The more I think about it, Workers KV, doesn’t seem to make sense for this use case, unless I’m mistaken.
Given all endpoints reside within Workers.
A successful request to reset the password may hit one server, but the subsequent Login Request with an updated credential payload may hit a server that has outdated data. Therefore not being able to login, until they’re able to hit an ambiguous server that can read the newest version of the data.
Right, I recall one of their talks mentioned, it was very very fast, and the “60” seconds was just cushion.
However fast, the eventually correct nature of KV means the situation could happen, however rare.
Am I overthinking the problem?
KV is really cool, so it’d be nice to be able to apply the usecase, confidently.
I might just house user credentials in a database outside cloudflare, but I’ll continue to dig through the docs to solidify my understanding.
If you do an await on the KV-write, then it will cache that data on that data-center. So you will be able to immediately read that value. So for a user-model, it works just fine, actually exactly as it would with a CouchDB setup.
I’ve done very large multi-user tests on this, at 50 000 users. So I know it works reliably even in a distributed setup.
About hashing, I’d suggest creating an external API for that. Workers don’t have enough CPU-time for securely hashing passwords.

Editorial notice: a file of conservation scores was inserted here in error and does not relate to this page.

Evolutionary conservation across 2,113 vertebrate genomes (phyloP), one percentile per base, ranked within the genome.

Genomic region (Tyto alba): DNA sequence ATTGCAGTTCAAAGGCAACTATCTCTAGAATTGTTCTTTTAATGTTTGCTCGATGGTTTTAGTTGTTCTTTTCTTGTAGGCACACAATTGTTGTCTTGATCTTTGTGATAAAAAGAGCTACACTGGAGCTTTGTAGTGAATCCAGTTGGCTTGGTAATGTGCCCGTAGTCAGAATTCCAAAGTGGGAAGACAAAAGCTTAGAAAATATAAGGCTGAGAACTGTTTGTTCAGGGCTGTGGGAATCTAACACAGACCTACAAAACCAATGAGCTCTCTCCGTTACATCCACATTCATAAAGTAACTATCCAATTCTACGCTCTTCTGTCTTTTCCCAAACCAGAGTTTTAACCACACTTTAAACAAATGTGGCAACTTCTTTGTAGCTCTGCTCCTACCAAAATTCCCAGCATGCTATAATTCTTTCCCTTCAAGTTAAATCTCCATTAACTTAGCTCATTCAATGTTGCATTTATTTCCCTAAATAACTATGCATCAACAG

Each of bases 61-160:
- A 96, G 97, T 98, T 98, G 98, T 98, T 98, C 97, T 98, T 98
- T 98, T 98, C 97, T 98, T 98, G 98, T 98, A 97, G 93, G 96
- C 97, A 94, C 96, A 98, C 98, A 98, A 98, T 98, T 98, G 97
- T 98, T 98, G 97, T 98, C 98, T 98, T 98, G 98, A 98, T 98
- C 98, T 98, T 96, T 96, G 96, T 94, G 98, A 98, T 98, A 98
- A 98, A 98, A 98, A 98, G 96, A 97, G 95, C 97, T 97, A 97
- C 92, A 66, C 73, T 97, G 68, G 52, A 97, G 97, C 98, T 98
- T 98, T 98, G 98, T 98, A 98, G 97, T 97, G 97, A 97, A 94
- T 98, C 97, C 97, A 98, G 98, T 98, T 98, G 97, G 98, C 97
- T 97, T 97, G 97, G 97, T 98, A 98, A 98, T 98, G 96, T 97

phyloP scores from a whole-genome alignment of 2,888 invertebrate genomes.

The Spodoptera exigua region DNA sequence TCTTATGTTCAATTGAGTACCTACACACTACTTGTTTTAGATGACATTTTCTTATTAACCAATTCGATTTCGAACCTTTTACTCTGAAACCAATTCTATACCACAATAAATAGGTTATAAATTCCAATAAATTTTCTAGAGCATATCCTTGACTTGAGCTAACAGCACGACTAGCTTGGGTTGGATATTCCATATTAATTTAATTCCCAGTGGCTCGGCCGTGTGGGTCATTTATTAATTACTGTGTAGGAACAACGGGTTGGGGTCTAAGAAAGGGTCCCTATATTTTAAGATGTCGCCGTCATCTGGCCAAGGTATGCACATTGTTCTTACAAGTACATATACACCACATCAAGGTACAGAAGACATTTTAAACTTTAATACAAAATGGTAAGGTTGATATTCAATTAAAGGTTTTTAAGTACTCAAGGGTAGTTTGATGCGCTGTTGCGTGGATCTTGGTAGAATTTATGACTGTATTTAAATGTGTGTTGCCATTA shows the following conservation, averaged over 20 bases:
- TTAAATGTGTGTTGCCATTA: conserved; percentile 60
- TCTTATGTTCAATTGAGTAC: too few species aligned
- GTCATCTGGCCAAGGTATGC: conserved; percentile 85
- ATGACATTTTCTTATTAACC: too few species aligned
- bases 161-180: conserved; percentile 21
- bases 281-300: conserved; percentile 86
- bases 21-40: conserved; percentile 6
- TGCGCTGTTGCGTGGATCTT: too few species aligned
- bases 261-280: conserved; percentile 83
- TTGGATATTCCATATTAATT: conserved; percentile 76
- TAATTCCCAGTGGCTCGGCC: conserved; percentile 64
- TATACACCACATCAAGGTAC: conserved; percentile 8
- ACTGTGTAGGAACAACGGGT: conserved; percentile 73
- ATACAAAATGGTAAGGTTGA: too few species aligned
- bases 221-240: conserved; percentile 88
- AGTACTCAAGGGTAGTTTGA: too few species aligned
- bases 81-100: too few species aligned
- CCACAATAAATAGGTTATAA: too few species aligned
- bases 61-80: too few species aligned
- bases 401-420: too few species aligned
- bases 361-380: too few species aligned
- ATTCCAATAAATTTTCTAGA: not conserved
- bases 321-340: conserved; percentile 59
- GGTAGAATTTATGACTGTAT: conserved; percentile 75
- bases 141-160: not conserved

While Cloudflare’s KV is great, I personally wouldn’t use it to store sensitive data such as credentials, especially with a recent KV incident at which a discovery was made that anyone could access the contents of a KV namespace if they knew the ID (see The KV vulnerability).
Don’t get me wrong, I love CF workers and the KV feature, but I would first wait for Workers/KV to mature a bit more before I would really trust it with sensitive info. I can’t wait to see what’s planned in 2020
That’s like saying, don’t run Linux because it has had kernel vulnerabilities recently, might want to wait until it matures a bit… Was the KV-bug embarrassing to Cloudflare, yeah, I bet it was - but it’s been addressed, mistakes happen and developers are only human.
To be fair, that’s the only “vulnerability” I’ve seen so far working on CF workers exclusively for more than a year.
If you check your workers statistics, you can see that it consumes several hundred milliseconds of CPU-time, this is because workers provide a buffer on startup. However, in production use you’re only allowed 50ms max in the “bundled” workers plan. If you do some small load-testing on the worker, it will stop functioning and throw a CPU-time error.